Music on My Mind Willie 'The Lion' Smith

Album info

Album-Release:
2001

HRA-Release:
20.01.2016

Label: MPS Classical

Genre: Jazz

Subgenre: Ragtime

Album including Album cover

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  • 1Moonlight Cocktail03:03
  • 2Junk Man Rag00:18
  • 3Pork and Beans03:01
  • 4Memories of You03:27
  • 5Shine03:51
  • 6Oh You Devil02:55
  • 7Keeping out of Mischief Now01:16
  • 8Rockin' in Rhythm00:35
  • 9Solitude02:50
  • 10Sophisticated Lady01:21
  • 11At Sundown01:57
  • 12Swingin' Down the Lane01:06
  • 13Lady Be Good01:05
  • 14Some of These Days04:17
  • 1512Th Street Rag02:39
  • 16Theme Song01:02
  • Total Runtime34:43

Info for Music on My Mind

Known as “the Lion” of the Harlem piano style, Willi Smith was one of the fathers of stride, and a member in good standing of a coterie of certified jazz legends. Throughout the album Smith reminisces about the pianists who congregated in New York and proceeded to revolutionize jazz. His recollections about the music of “my good friends and my pals” as he plays their music are priceless glimpses into the Jazz Age of the ‘20s and ‘30s. The first three pieces are by another one of the founders of Harlem stride, Luckey Roberts; next, Ubie Blake’s beautiful ballad Memories of You, as Smith humming parts of the melody, then Shine with Willi’s off-the-cuff comments and full-tilt ‘rag’ chorus. Smith displays his amazing stride technique on Oh You Devil, and hits the perfect lilting swing to Fats Waller’s hit Keeping Out of Mischief. The Lion plays a medley of three Duke Ellington pieces one after another, as Solitude segues into Sophisticated Lady. Willi’s singing on Some of these Days hints at what it must have been like at one of those whiskey-laced late-night Harlem rent parties. Willi peppers the classic 12th Street Rag with some Harlem stride, and ends with his Theme Song. There’s a cornucopia of jazz evergreens, the nostalgia of peering into the past, and the surprise that there are still discoveries to be made, from what is, after all, great music. The pieces function as an interconnected musical storybook; it is worthwhile to download the complete set.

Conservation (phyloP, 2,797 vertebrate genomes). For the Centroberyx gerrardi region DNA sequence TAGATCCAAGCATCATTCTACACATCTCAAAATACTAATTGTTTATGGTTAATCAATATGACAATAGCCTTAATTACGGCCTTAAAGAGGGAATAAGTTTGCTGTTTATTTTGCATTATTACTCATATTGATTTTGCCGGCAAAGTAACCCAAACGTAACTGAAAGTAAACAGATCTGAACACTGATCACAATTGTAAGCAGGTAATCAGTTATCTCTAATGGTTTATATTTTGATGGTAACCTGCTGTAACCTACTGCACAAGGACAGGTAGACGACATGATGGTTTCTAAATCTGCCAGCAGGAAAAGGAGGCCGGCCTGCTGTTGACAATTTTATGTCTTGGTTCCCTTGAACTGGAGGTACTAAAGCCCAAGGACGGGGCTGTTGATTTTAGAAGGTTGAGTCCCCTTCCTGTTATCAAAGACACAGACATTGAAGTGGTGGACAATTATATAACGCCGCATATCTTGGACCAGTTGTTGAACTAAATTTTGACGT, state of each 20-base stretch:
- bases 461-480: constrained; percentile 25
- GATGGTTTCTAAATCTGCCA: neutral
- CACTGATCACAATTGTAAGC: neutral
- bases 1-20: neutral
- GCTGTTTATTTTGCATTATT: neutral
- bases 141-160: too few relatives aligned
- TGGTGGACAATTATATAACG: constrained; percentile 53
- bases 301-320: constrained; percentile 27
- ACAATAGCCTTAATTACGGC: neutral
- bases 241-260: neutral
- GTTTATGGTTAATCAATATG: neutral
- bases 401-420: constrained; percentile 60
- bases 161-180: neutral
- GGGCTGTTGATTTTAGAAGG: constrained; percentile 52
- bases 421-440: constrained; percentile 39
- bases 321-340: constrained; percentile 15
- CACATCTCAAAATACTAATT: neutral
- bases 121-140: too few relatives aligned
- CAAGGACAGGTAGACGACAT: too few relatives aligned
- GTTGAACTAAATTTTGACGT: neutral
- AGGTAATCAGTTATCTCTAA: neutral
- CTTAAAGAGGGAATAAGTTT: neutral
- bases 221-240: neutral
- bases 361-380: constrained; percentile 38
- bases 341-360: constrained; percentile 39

„Willie "The Lion" Smith was one of the last remaining giants from the stride piano era when he made this studio recording for Decca in 1965. Although seven of the 15 tracks are Smith's compositions, they are not his better known works, adding to the value of this release. One can hear how a performance like the driving "In a Minor Groove" could have influenced Duke Ellington early in his career. There are also strong takes of oldies like "Ain't She Sweet" and "Some of These Days," along with an elaborate arrangement of George Gershwin's "Summertime" that likely dazzled the composer if he had the opportunity to hear it during his many visits to Harlem. Smith delves into the works of his comrades in stride, including James P. Johnson's demanding and unjustly obscure "Steeplechase" and protégé Fats Waller's well-known "Honeysuckle Rose." (Ken Dryden, AMG)

Willie "The Lion" Smith, piano
Willie "The Lion" Smith, vocals (on tracks 14, 15)

Recorded November 30, 1965 in Paris

Digitally remastered


Willie "The Lion" Smith
was one of the fathers of the stride piano style. During the 1920s he was a sort of underground figure, who gained a reputation as a hot piano player by providing the music for rent parties in the private homes and small clubs of Harlem. He recorded rarely during the 1920s, but was the first musical director of Mamie Smith's Jazz Hounds and is the pianist on Crazy Blues, the first Blues record released in 1920. Smith was a major influence on Duke Ellington who later went on to write the songs "Portrait of the Lion"and "Second Portrait of the Lion" in honor of him. Smith didn't make any recordings under his own name until the mid-1930s, but played on several of Perry Bradford's sessions like Georgia Strutters, The Gulf Coast Seven and The Blue Rhythm Orchestra. Throughout his career he led few bands, preferring the life of a solo performer, but he remained very active in music until his death in 1973.

This album contains no booklet.

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